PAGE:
Grab Bag Chemical Cop:
Polybrominated diphenyl ethers : PBDEs
I HATE those guys… don’t you? So, what the heck are they? They are the rising stars in the Chemical Bad-Boy gang.
SO WHERE ARE THEY HIDING?
PBDEs are fire retardants that are found in building materials, electronics, furnishings, motor vehicles, airplanes, plastics, polyurethane/latex foams and textiles.
Let’s get specific: TV components, mobile phones, fax machines, remote controls, video equipment, printers, photocopiers, toner cartridges, scanners, mattresses, futons, pillows, kids’ car seats, kitchen appliances, fans, heaters or hair dryers, curtains and drapes, water heaters, and lamp sockets.
SO WHAT’S THE BIG DEAL?
The health hazards of these chemicals have attracted increasing scrutiny. Published studies express concern because exposure to PBDEs impair development of the nervous system. PDBEs have also been shown to have hormone disrupting effects, particularly on estrogen and thyroid hormones. Peer-reviewed studies have shown that even a single dose administered to mice during development of the brain can cause permanent changes to behavior, including hyperactivity. According to U.S. EPA’s Integrated Risk Information System, there is evidence that indicates PBDEs may possess liver toxicity, thyroid toxicity, and neurodevelopmental toxicity.
ISN’T ANYONE DOING ANYTHING ABOUT THEM?
The most-common PBDEs that are used in electronics are in a form known as Deca. Deca is banned in Europe for this use and in some U.S. states. For PBDE, EPA has set reference dose of 7 micrograms per kilogram of body weight, which is “believed to be without appreciable effects”. But, Linda Birnbaum, PhD, a senior toxicologist at the EPA remains concerned: “What I see is another piece of evidence that supports the fact that levels of these chemicals in children appear to be higher than the levels in their parents; I think this study raises a red flag”. A previous study by EWG in 2003 published test results showing that the average level of fire-retardants in breast milk from 20 American mothers was 75 times higher than the average levels measured in Europe.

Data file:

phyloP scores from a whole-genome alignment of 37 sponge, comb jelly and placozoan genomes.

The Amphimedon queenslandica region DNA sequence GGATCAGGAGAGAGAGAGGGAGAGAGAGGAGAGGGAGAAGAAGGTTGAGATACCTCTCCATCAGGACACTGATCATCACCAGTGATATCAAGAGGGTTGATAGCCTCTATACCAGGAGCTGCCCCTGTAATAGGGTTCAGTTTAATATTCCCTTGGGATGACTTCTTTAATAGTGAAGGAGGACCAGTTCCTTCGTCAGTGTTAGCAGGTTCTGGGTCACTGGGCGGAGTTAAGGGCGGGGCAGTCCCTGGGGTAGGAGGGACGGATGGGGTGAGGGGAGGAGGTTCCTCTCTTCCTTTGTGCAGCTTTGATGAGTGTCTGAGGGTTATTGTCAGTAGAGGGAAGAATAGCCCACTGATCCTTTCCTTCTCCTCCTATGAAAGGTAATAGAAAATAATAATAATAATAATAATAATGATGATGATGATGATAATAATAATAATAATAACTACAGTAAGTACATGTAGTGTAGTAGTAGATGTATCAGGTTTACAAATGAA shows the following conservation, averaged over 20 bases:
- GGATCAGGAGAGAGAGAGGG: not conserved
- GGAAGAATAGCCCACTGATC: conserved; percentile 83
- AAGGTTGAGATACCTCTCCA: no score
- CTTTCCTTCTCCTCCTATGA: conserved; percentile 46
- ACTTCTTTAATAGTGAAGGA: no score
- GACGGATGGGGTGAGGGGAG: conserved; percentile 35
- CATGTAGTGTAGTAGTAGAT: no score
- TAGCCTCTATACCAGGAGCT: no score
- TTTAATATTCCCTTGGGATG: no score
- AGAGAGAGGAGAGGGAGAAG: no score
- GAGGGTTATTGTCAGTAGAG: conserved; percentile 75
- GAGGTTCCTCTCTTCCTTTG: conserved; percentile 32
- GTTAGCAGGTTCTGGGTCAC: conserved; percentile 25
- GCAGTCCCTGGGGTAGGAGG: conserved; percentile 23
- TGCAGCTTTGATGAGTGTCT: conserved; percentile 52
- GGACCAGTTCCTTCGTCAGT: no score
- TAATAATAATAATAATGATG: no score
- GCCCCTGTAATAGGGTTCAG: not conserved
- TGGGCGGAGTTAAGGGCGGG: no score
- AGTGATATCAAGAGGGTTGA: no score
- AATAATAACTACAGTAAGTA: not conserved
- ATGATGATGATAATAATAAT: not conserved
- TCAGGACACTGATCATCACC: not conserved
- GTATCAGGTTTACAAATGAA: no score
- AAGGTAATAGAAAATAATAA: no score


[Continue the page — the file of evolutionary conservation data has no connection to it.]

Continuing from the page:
The Penta form of PBDEs used in older foam products was not produced in the US after 2004, but they may still be found in imported items. And don’t most of us have upholstered furniture that is more than 5 years old?
California, Washington and Maine are leading the bans on PBDEs, but these chemicals are SO widespread in our homes that knowing where they are is EXTREMELY important.
Here are the electronics companies who have committed to phasing out all brominated fire retardants: Acer, Apple, Eizo Nanao, LG Electronics, Lenovo, Matsushita, Microsoft, Nokia, Phillips, Samsung, Sharp, Sony-Ericsson, and Toshiba. Other companies have only partial commitments or have not committed at all.
WHAT CAN WE DO?
1. When purchasing building materials, electronics, furnishings, motor vehicles, airplanes, plastics, upholstery foams, and textiles, ask what type of fire retardants are used, and steer clear of brominated retardants.
2. Use a vacuum fitted with a HEPA filter, which is far more effective in removing ALL contaminants from our homes.
3. Be very careful when old carpeting is being removed. The padding may contain PBDEs. Seal the room off from the rest of your home while the work is underway, and I would encourage all laborers to wear inhalation protection. Clean up should be with a HEPA filtered vacuum and a damp mop to pick up all particles possible.
4. Don’t re-upholster foam furniture. Fire retardants of all kinds from even a few years ago can have potentially harmful effects.